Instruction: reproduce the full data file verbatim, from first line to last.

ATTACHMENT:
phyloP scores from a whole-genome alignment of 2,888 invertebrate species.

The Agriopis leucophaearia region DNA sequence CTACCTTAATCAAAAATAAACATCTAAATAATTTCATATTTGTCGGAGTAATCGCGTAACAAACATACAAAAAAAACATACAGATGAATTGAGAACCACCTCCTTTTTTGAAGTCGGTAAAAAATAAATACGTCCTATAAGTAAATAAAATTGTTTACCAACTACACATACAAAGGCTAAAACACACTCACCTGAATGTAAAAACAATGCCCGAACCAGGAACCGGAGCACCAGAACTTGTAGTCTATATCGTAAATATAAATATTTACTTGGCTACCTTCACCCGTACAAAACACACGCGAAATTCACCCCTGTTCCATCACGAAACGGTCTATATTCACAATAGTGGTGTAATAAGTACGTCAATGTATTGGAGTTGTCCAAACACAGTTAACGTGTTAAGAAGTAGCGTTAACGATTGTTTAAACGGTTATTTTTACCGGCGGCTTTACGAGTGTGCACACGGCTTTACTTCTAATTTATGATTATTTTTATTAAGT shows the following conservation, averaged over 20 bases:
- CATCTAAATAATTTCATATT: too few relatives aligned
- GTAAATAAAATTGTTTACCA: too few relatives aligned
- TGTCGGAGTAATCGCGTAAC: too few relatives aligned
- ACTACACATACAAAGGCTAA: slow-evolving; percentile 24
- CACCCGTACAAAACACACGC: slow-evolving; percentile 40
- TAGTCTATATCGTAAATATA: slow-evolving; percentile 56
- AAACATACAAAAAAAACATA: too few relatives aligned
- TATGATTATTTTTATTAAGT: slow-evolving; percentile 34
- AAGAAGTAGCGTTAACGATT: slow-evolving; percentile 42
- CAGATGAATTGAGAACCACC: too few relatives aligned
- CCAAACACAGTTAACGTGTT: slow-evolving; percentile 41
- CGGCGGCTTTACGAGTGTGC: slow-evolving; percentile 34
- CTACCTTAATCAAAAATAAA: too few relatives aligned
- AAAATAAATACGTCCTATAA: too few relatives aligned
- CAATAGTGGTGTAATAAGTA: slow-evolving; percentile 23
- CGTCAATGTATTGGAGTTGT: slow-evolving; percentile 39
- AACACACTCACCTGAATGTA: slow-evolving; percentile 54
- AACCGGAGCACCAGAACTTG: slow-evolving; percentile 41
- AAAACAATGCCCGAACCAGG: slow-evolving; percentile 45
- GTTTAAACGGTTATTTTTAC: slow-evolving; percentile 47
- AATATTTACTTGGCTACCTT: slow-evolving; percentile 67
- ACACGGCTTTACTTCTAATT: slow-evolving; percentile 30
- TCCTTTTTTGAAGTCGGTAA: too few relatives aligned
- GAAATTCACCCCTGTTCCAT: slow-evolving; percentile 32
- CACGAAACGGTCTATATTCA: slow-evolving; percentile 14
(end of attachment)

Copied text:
phyloP scores from a whole-genome alignment of 2,888 invertebrate species.

The Agriopis leucophaearia region DNA sequence CTACCTTAATCAAAAATAAACATCTAAATAATTTCATATTTGTCGGAGTAATCGCGTAACAAACATACAAAAAAAACATACAGATGAATTGAGAACCACCTCCTTTTTTGAAGTCGGTAAAAAATAAATACGTCCTATAAGTAAATAAAATTGTTTACCAACTACACATACAAAGGCTAAAACACACTCACCTGAATGTAAAAACAATGCCCGAACCAGGAACCGGAGCACCAGAACTTGTAGTCTATATCGTAAATATAAATATTTACTTGGCTACCTTCACCCGTACAAAACACACGCGAAATTCACCCCTGTTCCATCACGAAACGGTCTATATTCACAATAGTGGTGTAATAAGTACGTCAATGTATTGGAGTTGTCCAAACACAGTTAACGTGTTAAGAAGTAGCGTTAACGATTGTTTAAACGGTTATTTTTACCGGCGGCTTTACGAGTGTGCACACGGCTTTACTTCTAATTTATGATTATTTTTATTAAGT shows the following conservation, averaged over 20 bases:
- CATCTAAATAATTTCATATT: too few relatives aligned
- GTAAATAAAATTGTTTACCA: too few relatives aligned
- TGTCGGAGTAATCGCGTAAC: too few relatives aligned
- ACTACACATACAAAGGCTAA: slow-evolving; percentile 24
- CACCCGTACAAAACACACGC: slow-evolving; percentile 40
- TAGTCTATATCGTAAATATA: slow-evolving; percentile 56
- AAACATACAAAAAAAACATA: too few relatives aligned
- TATGATTATTTTTATTAAGT: slow-evolving; percentile 34
- AAGAAGTAGCGTTAACGATT: slow-evolving; percentile 42
- CAGATGAATTGAGAACCACC: too few relatives aligned
- CCAAACACAGTTAACGTGTT: slow-evolving; percentile 41
- CGGCGGCTTTACGAGTGTGC: slow-evolving; percentile 34
- CTACCTTAATCAAAAATAAA: too few relatives aligned
- AAAATAAATACGTCCTATAA: too few relatives aligned
- CAATAGTGGTGTAATAAGTA: slow-evolving; percentile 23
- CGTCAATGTATTGGAGTTGT: slow-evolving; percentile 39
- AACACACTCACCTGAATGTA: slow-evolving; percentile 54
- AACCGGAGCACCAGAACTTG: slow-evolving; percentile 41
- AAAACAATGCCCGAACCAGG: slow-evolving; percentile 45
- GTTTAAACGGTTATTTTTAC: slow-evolving; percentile 47
- AATATTTACTTGGCTACCTT: slow-evolving; percentile 67
- ACACGGCTTTACTTCTAATT: slow-evolving; percentile 30
- TCCTTTTTTGAAGTCGGTAA: too few relatives aligned
- GAAATTCACCCCTGTTCCAT: slow-evolving; percentile 32
- CACGAAACGGTCTATATTCA: slow-evolving; percentile 14